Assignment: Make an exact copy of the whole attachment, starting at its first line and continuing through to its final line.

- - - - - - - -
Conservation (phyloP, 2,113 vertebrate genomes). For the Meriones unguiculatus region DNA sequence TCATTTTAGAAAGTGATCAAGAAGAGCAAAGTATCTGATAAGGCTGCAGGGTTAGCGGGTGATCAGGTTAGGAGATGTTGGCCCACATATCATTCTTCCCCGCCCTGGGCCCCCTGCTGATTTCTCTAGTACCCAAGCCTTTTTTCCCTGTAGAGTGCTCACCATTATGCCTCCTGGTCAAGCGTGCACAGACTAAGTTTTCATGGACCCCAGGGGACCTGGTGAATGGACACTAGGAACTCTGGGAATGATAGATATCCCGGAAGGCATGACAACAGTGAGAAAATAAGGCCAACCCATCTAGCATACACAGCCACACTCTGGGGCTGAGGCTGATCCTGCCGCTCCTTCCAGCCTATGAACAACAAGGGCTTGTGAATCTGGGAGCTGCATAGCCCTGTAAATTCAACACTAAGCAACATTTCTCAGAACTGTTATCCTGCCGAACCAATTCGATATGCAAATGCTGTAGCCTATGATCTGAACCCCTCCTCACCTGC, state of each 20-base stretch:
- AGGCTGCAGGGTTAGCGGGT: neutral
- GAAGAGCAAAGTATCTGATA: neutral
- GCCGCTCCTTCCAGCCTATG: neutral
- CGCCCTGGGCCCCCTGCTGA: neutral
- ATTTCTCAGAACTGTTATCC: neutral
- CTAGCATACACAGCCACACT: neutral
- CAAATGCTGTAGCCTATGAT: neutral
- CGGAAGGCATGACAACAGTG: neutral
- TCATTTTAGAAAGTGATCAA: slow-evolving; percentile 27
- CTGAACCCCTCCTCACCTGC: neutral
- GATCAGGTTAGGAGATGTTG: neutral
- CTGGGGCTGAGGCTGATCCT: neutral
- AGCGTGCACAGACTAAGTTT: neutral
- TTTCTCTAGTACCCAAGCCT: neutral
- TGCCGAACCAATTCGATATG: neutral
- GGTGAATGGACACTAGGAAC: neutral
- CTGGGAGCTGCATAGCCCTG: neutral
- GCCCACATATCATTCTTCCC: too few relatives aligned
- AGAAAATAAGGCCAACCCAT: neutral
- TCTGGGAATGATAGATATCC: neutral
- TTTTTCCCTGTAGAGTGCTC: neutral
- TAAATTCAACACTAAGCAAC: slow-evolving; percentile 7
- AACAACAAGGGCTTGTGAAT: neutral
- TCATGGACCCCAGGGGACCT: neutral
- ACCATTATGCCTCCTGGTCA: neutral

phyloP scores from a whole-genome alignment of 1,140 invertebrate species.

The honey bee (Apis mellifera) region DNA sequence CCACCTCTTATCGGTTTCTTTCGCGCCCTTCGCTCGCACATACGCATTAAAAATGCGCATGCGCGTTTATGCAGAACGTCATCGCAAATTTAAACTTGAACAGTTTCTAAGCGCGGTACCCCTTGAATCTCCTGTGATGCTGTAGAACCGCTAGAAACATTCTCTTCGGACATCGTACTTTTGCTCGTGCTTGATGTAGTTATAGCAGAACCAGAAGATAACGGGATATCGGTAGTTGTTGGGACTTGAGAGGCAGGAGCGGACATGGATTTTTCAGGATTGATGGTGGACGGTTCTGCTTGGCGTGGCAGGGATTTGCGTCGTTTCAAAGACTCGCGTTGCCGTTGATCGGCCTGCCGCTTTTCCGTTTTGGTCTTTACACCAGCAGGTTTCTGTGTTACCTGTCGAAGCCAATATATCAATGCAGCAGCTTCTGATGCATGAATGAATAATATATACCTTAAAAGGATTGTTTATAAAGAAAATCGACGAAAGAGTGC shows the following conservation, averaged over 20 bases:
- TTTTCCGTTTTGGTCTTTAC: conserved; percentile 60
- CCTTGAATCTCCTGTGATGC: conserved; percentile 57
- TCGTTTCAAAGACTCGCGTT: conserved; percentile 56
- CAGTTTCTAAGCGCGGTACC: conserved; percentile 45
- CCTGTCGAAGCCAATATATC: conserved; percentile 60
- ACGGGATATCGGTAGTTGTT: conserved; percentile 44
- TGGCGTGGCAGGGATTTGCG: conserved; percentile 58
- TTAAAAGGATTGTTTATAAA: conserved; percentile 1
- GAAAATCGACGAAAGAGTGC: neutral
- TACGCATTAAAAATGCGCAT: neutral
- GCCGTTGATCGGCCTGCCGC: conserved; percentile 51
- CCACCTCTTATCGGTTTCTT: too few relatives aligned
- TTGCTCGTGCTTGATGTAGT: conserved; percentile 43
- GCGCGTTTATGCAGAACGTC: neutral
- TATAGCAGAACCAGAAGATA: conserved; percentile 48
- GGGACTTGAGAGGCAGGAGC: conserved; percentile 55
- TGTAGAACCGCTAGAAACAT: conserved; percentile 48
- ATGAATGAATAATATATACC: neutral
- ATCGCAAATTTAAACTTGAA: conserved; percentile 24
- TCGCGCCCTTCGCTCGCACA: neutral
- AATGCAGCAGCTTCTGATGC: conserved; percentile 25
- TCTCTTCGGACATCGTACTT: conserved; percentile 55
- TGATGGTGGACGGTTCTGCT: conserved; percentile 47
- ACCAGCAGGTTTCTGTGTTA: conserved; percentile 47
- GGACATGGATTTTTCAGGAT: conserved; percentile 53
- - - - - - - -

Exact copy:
Conservation (phyloP, 2,113 vertebrate genomes). For the Meriones unguiculatus region DNA sequence TCATTTTAGAAAGTGATCAAGAAGAGCAAAGTATCTGATAAGGCTGCAGGGTTAGCGGGTGATCAGGTTAGGAGATGTTGGCCCACATATCATTCTTCCCCGCCCTGGGCCCCCTGCTGATTTCTCTAGTACCCAAGCCTTTTTTCCCTGTAGAGTGCTCACCATTATGCCTCCTGGTCAAGCGTGCACAGACTAAGTTTTCATGGACCCCAGGGGACCTGGTGAATGGACACTAGGAACTCTGGGAATGATAGATATCCCGGAAGGCATGACAACAGTGAGAAAATAAGGCCAACCCATCTAGCATACACAGCCACACTCTGGGGCTGAGGCTGATCCTGCCGCTCCTTCCAGCCTATGAACAACAAGGGCTTGTGAATCTGGGAGCTGCATAGCCCTGTAAATTCAACACTAAGCAACATTTCTCAGAACTGTTATCCTGCCGAACCAATTCGATATGCAAATGCTGTAGCCTATGATCTGAACCCCTCCTCACCTGC, state of each 20-base stretch:
- AGGCTGCAGGGTTAGCGGGT: neutral
- GAAGAGCAAAGTATCTGATA: neutral
- GCCGCTCCTTCCAGCCTATG: neutral
- CGCCCTGGGCCCCCTGCTGA: neutral
- ATTTCTCAGAACTGTTATCC: neutral
- CTAGCATACACAGCCACACT: neutral
- CAAATGCTGTAGCCTATGAT: neutral
- CGGAAGGCATGACAACAGTG: neutral
- TCATTTTAGAAAGTGATCAA: slow-evolving; percentile 27
- CTGAACCCCTCCTCACCTGC: neutral
- GATCAGGTTAGGAGATGTTG: neutral
- CTGGGGCTGAGGCTGATCCT: neutral
- AGCGTGCACAGACTAAGTTT: neutral
- TTTCTCTAGTACCCAAGCCT: neutral
- TGCCGAACCAATTCGATATG: neutral
- GGTGAATGGACACTAGGAAC: neutral
- CTGGGAGCTGCATAGCCCTG: neutral
- GCCCACATATCATTCTTCCC: too few relatives aligned
- AGAAAATAAGGCCAACCCAT: neutral
- TCTGGGAATGATAGATATCC: neutral
- TTTTTCCCTGTAGAGTGCTC: neutral
- TAAATTCAACACTAAGCAAC: slow-evolving; percentile 7
- AACAACAAGGGCTTGTGAAT: neutral
- TCATGGACCCCAGGGGACCT: neutral
- ACCATTATGCCTCCTGGTCA: neutral

phyloP scores from a whole-genome alignment of 1,140 invertebrate species.

The honey bee (Apis mellifera) region DNA sequence CCACCTCTTATCGGTTTCTTTCGCGCCCTTCGCTCGCACATACGCATTAAAAATGCGCATGCGCGTTTATGCAGAACGTCATCGCAAATTTAAACTTGAACAGTTTCTAAGCGCGGTACCCCTTGAATCTCCTGTGATGCTGTAGAACCGCTAGAAACATTCTCTTCGGACATCGTACTTTTGCTCGTGCTTGATGTAGTTATAGCAGAACCAGAAGATAACGGGATATCGGTAGTTGTTGGGACTTGAGAGGCAGGAGCGGACATGGATTTTTCAGGATTGATGGTGGACGGTTCTGCTTGGCGTGGCAGGGATTTGCGTCGTTTCAAAGACTCGCGTTGCCGTTGATCGGCCTGCCGCTTTTCCGTTTTGGTCTTTACACCAGCAGGTTTCTGTGTTACCTGTCGAAGCCAATATATCAATGCAGCAGCTTCTGATGCATGAATGAATAATATATACCTTAAAAGGATTGTTTATAAAGAAAATCGACGAAAGAGTGC shows the following conservation, averaged over 20 bases:
- TTTTCCGTTTTGGTCTTTAC: conserved; percentile 60
- CCTTGAATCTCCTGTGATGC: conserved; percentile 57
- TCGTTTCAAAGACTCGCGTT: conserved; percentile 56
- CAGTTTCTAAGCGCGGTACC: conserved; percentile 45
- CCTGTCGAAGCCAATATATC: conserved; percentile 60
- ACGGGATATCGGTAGTTGTT: conserved; percentile 44
- TGGCGTGGCAGGGATTTGCG: conserved; percentile 58
- TTAAAAGGATTGTTTATAAA: conserved; percentile 1
- GAAAATCGACGAAAGAGTGC: neutral
- TACGCATTAAAAATGCGCAT: neutral
- GCCGTTGATCGGCCTGCCGC: conserved; percentile 51
- CCACCTCTTATCGGTTTCTT: too few relatives aligned
- TTGCTCGTGCTTGATGTAGT: conserved; percentile 43
- GCGCGTTTATGCAGAACGTC: neutral
- TATAGCAGAACCAGAAGATA: conserved; percentile 48
- GGGACTTGAGAGGCAGGAGC: conserved; percentile 55
- TGTAGAACCGCTAGAAACAT: conserved; percentile 48
- ATGAATGAATAATATATACC: neutral
- ATCGCAAATTTAAACTTGAA: conserved; percentile 24
- TCGCGCCCTTCGCTCGCACA: neutral
- AATGCAGCAGCTTCTGATGC: conserved; percentile 25
- TCTCTTCGGACATCGTACTT: conserved; percentile 55
- TGATGGTGGACGGTTCTGCT: conserved; percentile 47
- ACCAGCAGGTTTCTGTGTTA: conserved; percentile 47
- GGACATGGATTTTTCAGGAT: conserved; percentile 53